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What You Need to Know When Your Cat Has Surgery
Many people have questions about various aspects of their cat's surgery, and we hope this information will help. It also explains the decisions you will need to make before your pet's upcoming surgery.
Is the anesthetic safe?
Today's modern anesthetic monitors and improved pharmaceutical options have made surgery much safer than in the past. At Serenity Cat Hospital, Inc., we do a thorough physical exam on your cat before administering anesthetics, to ensure that a fever or other illness won't be a problem. We also adjust the amount and type of anesthetic used depending on the health of your cat.
Preanesthetic blood testing is important in reducing the risk of anesthesia. Every pet needs blood testing before surgery to ensure that the liver and kidneys are functioning. The liver metabolizes the drug and the kidneys help to clear the anesthetics from the body. Even apparently healthy animals can have serious organ system problems that cannot be detected without blood testing. If there is a problem, it is much better to find it before it causes anesthetic or surgical complications. Animals that have minor dysfunction will handle the anesthetic better if they receive IV fluids during surgery. If serious problems are detected, surgery can be postponed until the problem is corrected.
We offer three levels of in-house blood testing before surgery, which we will go over with you when you bring your cat in. Our doctor prefers the more comprehensive screen, because it gives her the most information to ensure the safety of your pet. For geriatric or ill cats, additional blood tests, or may be required before surgery as well.
It is important that surgery be done on an empty stomach to reduce the risk of vomiting during and after anesthesia. You will need to withhold food for at least 12 hours before surgery unless your cat is a kitten or has a medical condition that would require feeding . (Diabetes Mellitus) Water can be left down for your pet until the morning of surgery.
Will my cat have stitches?
For many surgeries, we use absorbable sutures underneath the skin. These will dissolve on their own, and do not need to be removed later. Some surgeries, especially tumor removals, do require skin stitches. With either type of suture, you will need to keep an eye on the incision for swelling, redness or discharge. Most cats will not lick excessively or chew at the incision, but this is an occasional problem you will also need to watch for. If there are skin sutures, these will usually be removed 10 to 14 days after surgery. You will also need to limit your pet's activity level for a time. So no jumping from the refrigerator to the floor, wrestling with their playmates or sprinting through the house at warp speed for at least a week after surgery.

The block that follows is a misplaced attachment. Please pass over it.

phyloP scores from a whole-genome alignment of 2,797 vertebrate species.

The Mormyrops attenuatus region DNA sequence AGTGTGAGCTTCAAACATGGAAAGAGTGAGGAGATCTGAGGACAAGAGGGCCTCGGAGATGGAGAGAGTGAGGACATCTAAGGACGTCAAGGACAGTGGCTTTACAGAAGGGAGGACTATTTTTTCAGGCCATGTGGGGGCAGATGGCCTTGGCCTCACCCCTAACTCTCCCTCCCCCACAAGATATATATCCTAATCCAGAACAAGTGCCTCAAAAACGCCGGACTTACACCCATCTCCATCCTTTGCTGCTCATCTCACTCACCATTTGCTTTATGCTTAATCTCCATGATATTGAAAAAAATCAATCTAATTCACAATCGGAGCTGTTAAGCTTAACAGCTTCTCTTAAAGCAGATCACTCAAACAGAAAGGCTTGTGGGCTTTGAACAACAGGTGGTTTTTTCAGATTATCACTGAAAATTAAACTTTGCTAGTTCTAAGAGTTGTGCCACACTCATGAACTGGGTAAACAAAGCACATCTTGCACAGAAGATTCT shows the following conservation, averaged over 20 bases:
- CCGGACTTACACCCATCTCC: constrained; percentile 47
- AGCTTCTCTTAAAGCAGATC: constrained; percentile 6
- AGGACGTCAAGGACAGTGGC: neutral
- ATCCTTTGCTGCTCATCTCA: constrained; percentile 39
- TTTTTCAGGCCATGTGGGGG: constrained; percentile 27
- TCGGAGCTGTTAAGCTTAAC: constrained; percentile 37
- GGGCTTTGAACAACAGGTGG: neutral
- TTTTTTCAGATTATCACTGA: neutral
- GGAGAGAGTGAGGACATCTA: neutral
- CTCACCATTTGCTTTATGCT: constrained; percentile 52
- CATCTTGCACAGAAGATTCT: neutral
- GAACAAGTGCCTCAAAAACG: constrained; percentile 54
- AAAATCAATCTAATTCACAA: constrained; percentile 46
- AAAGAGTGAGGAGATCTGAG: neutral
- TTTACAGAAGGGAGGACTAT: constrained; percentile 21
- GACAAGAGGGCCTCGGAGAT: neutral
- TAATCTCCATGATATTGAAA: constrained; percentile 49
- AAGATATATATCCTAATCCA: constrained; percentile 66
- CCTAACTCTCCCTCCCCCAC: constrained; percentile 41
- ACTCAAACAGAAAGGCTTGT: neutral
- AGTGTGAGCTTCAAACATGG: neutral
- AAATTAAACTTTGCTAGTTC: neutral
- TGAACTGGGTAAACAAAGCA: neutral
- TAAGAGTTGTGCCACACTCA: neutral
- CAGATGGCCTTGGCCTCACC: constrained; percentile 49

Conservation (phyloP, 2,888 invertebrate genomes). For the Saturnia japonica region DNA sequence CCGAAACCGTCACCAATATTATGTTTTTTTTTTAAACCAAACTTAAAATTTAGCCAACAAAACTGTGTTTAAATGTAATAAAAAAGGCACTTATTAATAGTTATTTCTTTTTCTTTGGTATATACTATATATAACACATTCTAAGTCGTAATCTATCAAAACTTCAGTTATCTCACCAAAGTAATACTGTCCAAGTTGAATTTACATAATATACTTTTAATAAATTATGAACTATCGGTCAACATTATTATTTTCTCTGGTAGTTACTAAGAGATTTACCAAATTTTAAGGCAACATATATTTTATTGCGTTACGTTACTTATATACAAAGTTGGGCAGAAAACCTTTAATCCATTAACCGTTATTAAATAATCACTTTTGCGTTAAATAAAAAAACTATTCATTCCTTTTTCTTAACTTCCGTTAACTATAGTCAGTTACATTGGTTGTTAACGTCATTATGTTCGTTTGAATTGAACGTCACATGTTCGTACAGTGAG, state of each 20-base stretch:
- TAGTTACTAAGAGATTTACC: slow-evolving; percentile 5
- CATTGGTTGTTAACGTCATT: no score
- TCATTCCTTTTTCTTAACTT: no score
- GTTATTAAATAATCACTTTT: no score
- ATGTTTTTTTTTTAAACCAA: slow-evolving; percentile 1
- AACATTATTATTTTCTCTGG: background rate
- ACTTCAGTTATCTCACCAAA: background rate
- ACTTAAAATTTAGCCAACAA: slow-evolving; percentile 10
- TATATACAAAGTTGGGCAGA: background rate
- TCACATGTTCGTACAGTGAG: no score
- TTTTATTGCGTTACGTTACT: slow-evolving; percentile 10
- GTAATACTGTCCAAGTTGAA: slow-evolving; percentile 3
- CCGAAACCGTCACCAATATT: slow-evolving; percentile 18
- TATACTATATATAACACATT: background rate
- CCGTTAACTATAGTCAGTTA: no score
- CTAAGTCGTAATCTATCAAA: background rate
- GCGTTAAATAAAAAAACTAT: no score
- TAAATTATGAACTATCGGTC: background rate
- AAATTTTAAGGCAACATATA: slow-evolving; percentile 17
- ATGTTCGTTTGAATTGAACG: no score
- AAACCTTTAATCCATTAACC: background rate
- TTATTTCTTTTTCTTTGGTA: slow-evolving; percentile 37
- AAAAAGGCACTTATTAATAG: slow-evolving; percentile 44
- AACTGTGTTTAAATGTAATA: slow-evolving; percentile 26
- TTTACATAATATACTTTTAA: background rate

Will my cat be in pain?
Anything that causes pain in people can be expected to cause pain in cats. Pets may not show the same symptoms of pain as people do; they usually don't whine or cry, but you can be sure they feel it. Painful cats will hide and not be interested in food. Pain medications needed will depend on the surgery performed. Major procedures require more pain relief than things like minor lacerations.
We may recommend an oral anti-inflammatory the day after surgery and several days after to lessen the risk of discomfort and swelling. We use newer medications, which are less likely to cause stomach upset and can be given even the morning of surgery.
Because cats do not tolerate standard pain medications such as aspirin, ibuprofen, or Tylenol we are limited in what we can give them. Tylenol (acetaminophen) is absolutely fatal when given to cats. Recent advances in pain medications have allowed for better pain control in cats than ever before. Before and after surgery, pain medication is evaluated and given on a case by case basis. Any animal that appears painful will receive additional pain medication.
We use narcotic patches for some surgeries in cats as well. Injectable pain medications may also be used after surgery. Providing whatever pain relief is appropriate is a humane and caring thing to do for your cat.
What other decisions do I need to make?
While your cat is under anesthesia, it is the ideal time to perform other minor procedures, such as implanting an identification microchip. If you would like an estimate for any extra services, please call ahead of time. This is especially important if the person dropping the pet off for surgery is not the primary decision maker for the cat's care.
When you bring your pet in for surgery, you will need 5 to 10 minutes of time to fill out paperwork and make decisions on the blood testing and other options available. When you pick up your kitty after surgery you can also plan to spend about 10 minutes to go over your his or her home care needs.
We will call you the night before your scheduled surgery appointment, to confirm the time you will be dropping your pet off and to answer any questions you might have. In the meantime, please don't hesitate to call us with any questions about your cat's health or surgery.